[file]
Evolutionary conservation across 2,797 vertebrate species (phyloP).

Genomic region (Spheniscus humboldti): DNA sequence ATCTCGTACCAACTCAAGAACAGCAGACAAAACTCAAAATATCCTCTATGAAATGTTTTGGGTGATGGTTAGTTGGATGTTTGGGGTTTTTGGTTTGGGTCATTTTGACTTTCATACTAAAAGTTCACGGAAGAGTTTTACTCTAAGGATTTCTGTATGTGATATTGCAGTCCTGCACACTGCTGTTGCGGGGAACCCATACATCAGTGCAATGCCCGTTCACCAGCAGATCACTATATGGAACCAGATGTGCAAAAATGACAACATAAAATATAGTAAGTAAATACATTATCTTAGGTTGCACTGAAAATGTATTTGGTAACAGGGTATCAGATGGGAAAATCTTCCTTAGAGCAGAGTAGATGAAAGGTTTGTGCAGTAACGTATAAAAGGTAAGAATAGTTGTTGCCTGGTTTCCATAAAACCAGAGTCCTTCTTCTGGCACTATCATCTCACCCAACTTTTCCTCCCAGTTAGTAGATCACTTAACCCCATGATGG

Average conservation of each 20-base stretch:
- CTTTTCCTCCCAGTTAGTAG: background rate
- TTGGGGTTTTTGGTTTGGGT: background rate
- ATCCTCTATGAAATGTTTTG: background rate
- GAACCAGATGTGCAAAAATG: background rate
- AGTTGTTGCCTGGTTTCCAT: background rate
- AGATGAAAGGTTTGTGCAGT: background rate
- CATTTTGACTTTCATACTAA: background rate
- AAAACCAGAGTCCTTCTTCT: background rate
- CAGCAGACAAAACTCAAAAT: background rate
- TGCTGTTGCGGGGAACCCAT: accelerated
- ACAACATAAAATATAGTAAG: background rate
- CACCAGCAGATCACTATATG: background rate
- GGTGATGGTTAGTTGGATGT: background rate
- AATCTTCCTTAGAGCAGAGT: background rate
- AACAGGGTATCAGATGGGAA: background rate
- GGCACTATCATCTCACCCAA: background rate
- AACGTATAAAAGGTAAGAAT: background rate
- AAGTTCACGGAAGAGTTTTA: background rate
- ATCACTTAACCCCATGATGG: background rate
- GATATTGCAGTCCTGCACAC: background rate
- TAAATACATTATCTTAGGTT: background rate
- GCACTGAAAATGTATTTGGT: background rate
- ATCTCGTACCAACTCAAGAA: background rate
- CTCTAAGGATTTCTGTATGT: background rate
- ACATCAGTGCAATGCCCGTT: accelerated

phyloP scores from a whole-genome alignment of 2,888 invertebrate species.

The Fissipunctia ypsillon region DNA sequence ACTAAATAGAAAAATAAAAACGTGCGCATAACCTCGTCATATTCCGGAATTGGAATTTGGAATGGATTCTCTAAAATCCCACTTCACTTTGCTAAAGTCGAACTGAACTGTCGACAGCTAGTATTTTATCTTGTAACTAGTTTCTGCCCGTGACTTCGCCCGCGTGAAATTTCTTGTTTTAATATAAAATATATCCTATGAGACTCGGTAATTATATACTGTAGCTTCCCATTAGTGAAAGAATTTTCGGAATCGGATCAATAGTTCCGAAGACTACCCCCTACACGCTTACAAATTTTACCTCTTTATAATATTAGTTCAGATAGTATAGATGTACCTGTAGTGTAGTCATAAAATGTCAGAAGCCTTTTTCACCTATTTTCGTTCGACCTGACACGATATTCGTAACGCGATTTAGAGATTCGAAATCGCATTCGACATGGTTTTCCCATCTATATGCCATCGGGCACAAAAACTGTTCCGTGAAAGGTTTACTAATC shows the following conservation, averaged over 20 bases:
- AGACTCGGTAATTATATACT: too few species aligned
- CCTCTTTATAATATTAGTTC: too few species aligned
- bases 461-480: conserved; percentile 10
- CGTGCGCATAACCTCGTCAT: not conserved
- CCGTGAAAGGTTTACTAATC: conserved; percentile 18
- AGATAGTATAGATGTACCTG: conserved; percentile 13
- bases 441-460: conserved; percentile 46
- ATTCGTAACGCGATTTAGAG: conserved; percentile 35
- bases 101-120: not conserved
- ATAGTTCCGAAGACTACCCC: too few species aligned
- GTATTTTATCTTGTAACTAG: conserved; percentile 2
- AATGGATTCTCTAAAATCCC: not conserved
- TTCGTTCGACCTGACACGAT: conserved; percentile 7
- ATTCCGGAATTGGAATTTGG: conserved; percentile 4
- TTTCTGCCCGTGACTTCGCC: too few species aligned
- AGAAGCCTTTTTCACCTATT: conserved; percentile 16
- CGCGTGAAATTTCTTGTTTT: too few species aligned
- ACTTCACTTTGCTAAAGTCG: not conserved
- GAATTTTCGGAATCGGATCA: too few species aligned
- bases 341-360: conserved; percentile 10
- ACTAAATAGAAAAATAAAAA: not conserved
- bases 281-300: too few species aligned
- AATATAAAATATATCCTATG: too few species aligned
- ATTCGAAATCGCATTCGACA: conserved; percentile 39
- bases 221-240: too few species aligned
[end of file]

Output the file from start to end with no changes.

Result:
Evolutionary conservation across 2,797 vertebrate species (phyloP).

Genomic region (Spheniscus humboldti): DNA sequence ATCTCGTACCAACTCAAGAACAGCAGACAAAACTCAAAATATCCTCTATGAAATGTTTTGGGTGATGGTTAGTTGGATGTTTGGGGTTTTTGGTTTGGGTCATTTTGACTTTCATACTAAAAGTTCACGGAAGAGTTTTACTCTAAGGATTTCTGTATGTGATATTGCAGTCCTGCACACTGCTGTTGCGGGGAACCCATACATCAGTGCAATGCCCGTTCACCAGCAGATCACTATATGGAACCAGATGTGCAAAAATGACAACATAAAATATAGTAAGTAAATACATTATCTTAGGTTGCACTGAAAATGTATTTGGTAACAGGGTATCAGATGGGAAAATCTTCCTTAGAGCAGAGTAGATGAAAGGTTTGTGCAGTAACGTATAAAAGGTAAGAATAGTTGTTGCCTGGTTTCCATAAAACCAGAGTCCTTCTTCTGGCACTATCATCTCACCCAACTTTTCCTCCCAGTTAGTAGATCACTTAACCCCATGATGG

Average conservation of each 20-base stretch:
- CTTTTCCTCCCAGTTAGTAG: background rate
- TTGGGGTTTTTGGTTTGGGT: background rate
- ATCCTCTATGAAATGTTTTG: background rate
- GAACCAGATGTGCAAAAATG: background rate
- AGTTGTTGCCTGGTTTCCAT: background rate
- AGATGAAAGGTTTGTGCAGT: background rate
- CATTTTGACTTTCATACTAA: background rate
- AAAACCAGAGTCCTTCTTCT: background rate
- CAGCAGACAAAACTCAAAAT: background rate
- TGCTGTTGCGGGGAACCCAT: accelerated
- ACAACATAAAATATAGTAAG: background rate
- CACCAGCAGATCACTATATG: background rate
- GGTGATGGTTAGTTGGATGT: background rate
- AATCTTCCTTAGAGCAGAGT: background rate
- AACAGGGTATCAGATGGGAA: background rate
- GGCACTATCATCTCACCCAA: background rate
- AACGTATAAAAGGTAAGAAT: background rate
- AAGTTCACGGAAGAGTTTTA: background rate
- ATCACTTAACCCCATGATGG: background rate
- GATATTGCAGTCCTGCACAC: background rate
- TAAATACATTATCTTAGGTT: background rate
- GCACTGAAAATGTATTTGGT: background rate
- ATCTCGTACCAACTCAAGAA: background rate
- CTCTAAGGATTTCTGTATGT: background rate
- ACATCAGTGCAATGCCCGTT: accelerated

phyloP scores from a whole-genome alignment of 2,888 invertebrate species.

The Fissipunctia ypsillon region DNA sequence ACTAAATAGAAAAATAAAAACGTGCGCATAACCTCGTCATATTCCGGAATTGGAATTTGGAATGGATTCTCTAAAATCCCACTTCACTTTGCTAAAGTCGAACTGAACTGTCGACAGCTAGTATTTTATCTTGTAACTAGTTTCTGCCCGTGACTTCGCCCGCGTGAAATTTCTTGTTTTAATATAAAATATATCCTATGAGACTCGGTAATTATATACTGTAGCTTCCCATTAGTGAAAGAATTTTCGGAATCGGATCAATAGTTCCGAAGACTACCCCCTACACGCTTACAAATTTTACCTCTTTATAATATTAGTTCAGATAGTATAGATGTACCTGTAGTGTAGTCATAAAATGTCAGAAGCCTTTTTCACCTATTTTCGTTCGACCTGACACGATATTCGTAACGCGATTTAGAGATTCGAAATCGCATTCGACATGGTTTTCCCATCTATATGCCATCGGGCACAAAAACTGTTCCGTGAAAGGTTTACTAATC shows the following conservation, averaged over 20 bases:
- AGACTCGGTAATTATATACT: too few species aligned
- CCTCTTTATAATATTAGTTC: too few species aligned
- bases 461-480: conserved; percentile 10
- CGTGCGCATAACCTCGTCAT: not conserved
- CCGTGAAAGGTTTACTAATC: conserved; percentile 18
- AGATAGTATAGATGTACCTG: conserved; percentile 13
- bases 441-460: conserved; percentile 46
- ATTCGTAACGCGATTTAGAG: conserved; percentile 35
- bases 101-120: not conserved
- ATAGTTCCGAAGACTACCCC: too few species aligned
- GTATTTTATCTTGTAACTAG: conserved; percentile 2
- AATGGATTCTCTAAAATCCC: not conserved
- TTCGTTCGACCTGACACGAT: conserved; percentile 7
- ATTCCGGAATTGGAATTTGG: conserved; percentile 4
- TTTCTGCCCGTGACTTCGCC: too few species aligned
- AGAAGCCTTTTTCACCTATT: conserved; percentile 16
- CGCGTGAAATTTCTTGTTTT: too few species aligned
- ACTTCACTTTGCTAAAGTCG: not conserved
- GAATTTTCGGAATCGGATCA: too few species aligned
- bases 341-360: conserved; percentile 10
- ACTAAATAGAAAAATAAAAA: not conserved
- bases 281-300: too few species aligned
- AATATAAAATATATCCTATG: too few species aligned
- ATTCGAAATCGCATTCGACA: conserved; percentile 39
- bases 221-240: too few species aligned